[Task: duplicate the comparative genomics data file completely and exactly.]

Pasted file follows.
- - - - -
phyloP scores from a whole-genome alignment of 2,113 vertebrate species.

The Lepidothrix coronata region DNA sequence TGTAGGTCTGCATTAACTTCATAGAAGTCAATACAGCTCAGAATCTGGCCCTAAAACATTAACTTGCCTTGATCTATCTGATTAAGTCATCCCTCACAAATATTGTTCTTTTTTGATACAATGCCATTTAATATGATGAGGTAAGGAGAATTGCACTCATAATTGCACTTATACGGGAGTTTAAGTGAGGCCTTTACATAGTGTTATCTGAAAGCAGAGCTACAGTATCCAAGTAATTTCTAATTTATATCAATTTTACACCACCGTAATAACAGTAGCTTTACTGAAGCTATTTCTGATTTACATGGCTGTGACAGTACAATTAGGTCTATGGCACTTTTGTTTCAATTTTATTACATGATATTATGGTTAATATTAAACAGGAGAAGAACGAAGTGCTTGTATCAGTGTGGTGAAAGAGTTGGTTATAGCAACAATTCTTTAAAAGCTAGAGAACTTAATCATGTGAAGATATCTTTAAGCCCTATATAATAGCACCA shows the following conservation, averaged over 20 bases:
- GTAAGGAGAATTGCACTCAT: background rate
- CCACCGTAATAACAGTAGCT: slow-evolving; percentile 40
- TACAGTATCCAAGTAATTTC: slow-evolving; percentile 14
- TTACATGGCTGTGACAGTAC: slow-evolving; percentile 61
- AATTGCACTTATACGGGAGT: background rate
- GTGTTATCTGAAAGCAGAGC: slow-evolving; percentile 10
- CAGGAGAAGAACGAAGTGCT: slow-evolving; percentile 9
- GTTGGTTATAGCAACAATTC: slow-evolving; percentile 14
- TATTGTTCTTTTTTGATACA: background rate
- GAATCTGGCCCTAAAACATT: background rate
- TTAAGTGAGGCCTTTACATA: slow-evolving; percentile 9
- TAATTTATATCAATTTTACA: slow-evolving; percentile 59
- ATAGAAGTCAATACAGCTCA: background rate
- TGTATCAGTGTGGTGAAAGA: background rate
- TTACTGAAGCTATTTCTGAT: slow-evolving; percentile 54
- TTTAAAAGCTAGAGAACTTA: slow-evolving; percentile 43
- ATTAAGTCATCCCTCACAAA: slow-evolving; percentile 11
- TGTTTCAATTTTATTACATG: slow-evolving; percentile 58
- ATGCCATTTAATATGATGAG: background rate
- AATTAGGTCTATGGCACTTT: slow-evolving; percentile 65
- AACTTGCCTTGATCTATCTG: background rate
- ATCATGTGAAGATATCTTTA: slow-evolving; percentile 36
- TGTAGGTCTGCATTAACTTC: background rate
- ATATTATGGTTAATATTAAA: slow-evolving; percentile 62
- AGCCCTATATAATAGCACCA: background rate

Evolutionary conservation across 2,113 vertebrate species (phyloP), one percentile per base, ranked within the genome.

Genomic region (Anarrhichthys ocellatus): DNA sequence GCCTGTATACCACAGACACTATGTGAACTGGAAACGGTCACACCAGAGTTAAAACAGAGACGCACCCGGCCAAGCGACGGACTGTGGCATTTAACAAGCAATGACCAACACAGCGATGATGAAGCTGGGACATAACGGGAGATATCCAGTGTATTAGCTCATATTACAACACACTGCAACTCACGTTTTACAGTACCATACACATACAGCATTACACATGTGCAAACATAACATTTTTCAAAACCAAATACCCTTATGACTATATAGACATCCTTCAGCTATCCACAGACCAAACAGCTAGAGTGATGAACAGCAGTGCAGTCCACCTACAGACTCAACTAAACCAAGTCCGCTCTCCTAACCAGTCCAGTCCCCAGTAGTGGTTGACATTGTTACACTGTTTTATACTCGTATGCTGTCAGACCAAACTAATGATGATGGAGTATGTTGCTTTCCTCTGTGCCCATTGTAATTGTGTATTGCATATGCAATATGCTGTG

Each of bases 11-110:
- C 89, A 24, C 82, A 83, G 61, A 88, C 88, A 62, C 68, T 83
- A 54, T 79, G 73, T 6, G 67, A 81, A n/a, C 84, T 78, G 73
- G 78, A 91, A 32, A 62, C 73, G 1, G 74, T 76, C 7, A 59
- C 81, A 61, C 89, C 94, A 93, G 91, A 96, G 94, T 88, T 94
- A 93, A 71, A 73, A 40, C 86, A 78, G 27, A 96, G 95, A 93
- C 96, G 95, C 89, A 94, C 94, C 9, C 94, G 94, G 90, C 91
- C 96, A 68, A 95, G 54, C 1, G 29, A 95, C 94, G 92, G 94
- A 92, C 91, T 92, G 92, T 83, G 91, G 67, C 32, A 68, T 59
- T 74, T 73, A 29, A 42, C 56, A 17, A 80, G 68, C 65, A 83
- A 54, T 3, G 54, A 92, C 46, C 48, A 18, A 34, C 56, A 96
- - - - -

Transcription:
phyloP scores from a whole-genome alignment of 2,113 vertebrate species.

The Lepidothrix coronata region DNA sequence TGTAGGTCTGCATTAACTTCATAGAAGTCAATACAGCTCAGAATCTGGCCCTAAAACATTAACTTGCCTTGATCTATCTGATTAAGTCATCCCTCACAAATATTGTTCTTTTTTGATACAATGCCATTTAATATGATGAGGTAAGGAGAATTGCACTCATAATTGCACTTATACGGGAGTTTAAGTGAGGCCTTTACATAGTGTTATCTGAAAGCAGAGCTACAGTATCCAAGTAATTTCTAATTTATATCAATTTTACACCACCGTAATAACAGTAGCTTTACTGAAGCTATTTCTGATTTACATGGCTGTGACAGTACAATTAGGTCTATGGCACTTTTGTTTCAATTTTATTACATGATATTATGGTTAATATTAAACAGGAGAAGAACGAAGTGCTTGTATCAGTGTGGTGAAAGAGTTGGTTATAGCAACAATTCTTTAAAAGCTAGAGAACTTAATCATGTGAAGATATCTTTAAGCCCTATATAATAGCACCA shows the following conservation, averaged over 20 bases:
- GTAAGGAGAATTGCACTCAT: background rate
- CCACCGTAATAACAGTAGCT: slow-evolving; percentile 40
- TACAGTATCCAAGTAATTTC: slow-evolving; percentile 14
- TTACATGGCTGTGACAGTAC: slow-evolving; percentile 61
- AATTGCACTTATACGGGAGT: background rate
- GTGTTATCTGAAAGCAGAGC: slow-evolving; percentile 10
- CAGGAGAAGAACGAAGTGCT: slow-evolving; percentile 9
- GTTGGTTATAGCAACAATTC: slow-evolving; percentile 14
- TATTGTTCTTTTTTGATACA: background rate
- GAATCTGGCCCTAAAACATT: background rate
- TTAAGTGAGGCCTTTACATA: slow-evolving; percentile 9
- TAATTTATATCAATTTTACA: slow-evolving; percentile 59
- ATAGAAGTCAATACAGCTCA: background rate
- TGTATCAGTGTGGTGAAAGA: background rate
- TTACTGAAGCTATTTCTGAT: slow-evolving; percentile 54
- TTTAAAAGCTAGAGAACTTA: slow-evolving; percentile 43
- ATTAAGTCATCCCTCACAAA: slow-evolving; percentile 11
- TGTTTCAATTTTATTACATG: slow-evolving; percentile 58
- ATGCCATTTAATATGATGAG: background rate
- AATTAGGTCTATGGCACTTT: slow-evolving; percentile 65
- AACTTGCCTTGATCTATCTG: background rate
- ATCATGTGAAGATATCTTTA: slow-evolving; percentile 36
- TGTAGGTCTGCATTAACTTC: background rate
- ATATTATGGTTAATATTAAA: slow-evolving; percentile 62
- AGCCCTATATAATAGCACCA: background rate

Evolutionary conservation across 2,113 vertebrate species (phyloP), one percentile per base, ranked within the genome.

Genomic region (Anarrhichthys ocellatus): DNA sequence GCCTGTATACCACAGACACTATGTGAACTGGAAACGGTCACACCAGAGTTAAAACAGAGACGCACCCGGCCAAGCGACGGACTGTGGCATTTAACAAGCAATGACCAACACAGCGATGATGAAGCTGGGACATAACGGGAGATATCCAGTGTATTAGCTCATATTACAACACACTGCAACTCACGTTTTACAGTACCATACACATACAGCATTACACATGTGCAAACATAACATTTTTCAAAACCAAATACCCTTATGACTATATAGACATCCTTCAGCTATCCACAGACCAAACAGCTAGAGTGATGAACAGCAGTGCAGTCCACCTACAGACTCAACTAAACCAAGTCCGCTCTCCTAACCAGTCCAGTCCCCAGTAGTGGTTGACATTGTTACACTGTTTTATACTCGTATGCTGTCAGACCAAACTAATGATGATGGAGTATGTTGCTTTCCTCTGTGCCCATTGTAATTGTGTATTGCATATGCAATATGCTGTG

Each of bases 11-110:
- C 89, A 24, C 82, A 83, G 61, A 88, C 88, A 62, C 68, T 83
- A 54, T 79, G 73, T 6, G 67, A 81, A n/a, C 84, T 78, G 73
- G 78, A 91, A 32, A 62, C 73, G 1, G 74, T 76, C 7, A 59
- C 81, A 61, C 89, C 94, A 93, G 91, A 96, G 94, T 88, T 94
- A 93, A 71, A 73, A 40, C 86, A 78, G 27, A 96, G 95, A 93
- C 96, G 95, C 89, A 94, C 94, C 9, C 94, G 94, G 90, C 91
- C 96, A 68, A 95, G 54, C 1, G 29, A 95, C 94, G 92, G 94
- A 92, C 91, T 92, G 92, T 83, G 91, G 67, C 32, A 68, T 59
- T 74, T 73, A 29, A 42, C 56, A 17, A 80, G 68, C 65, A 83
- A 54, T 3, G 54, A 92, C 46, C 48, A 18, A 34, C 56, A 96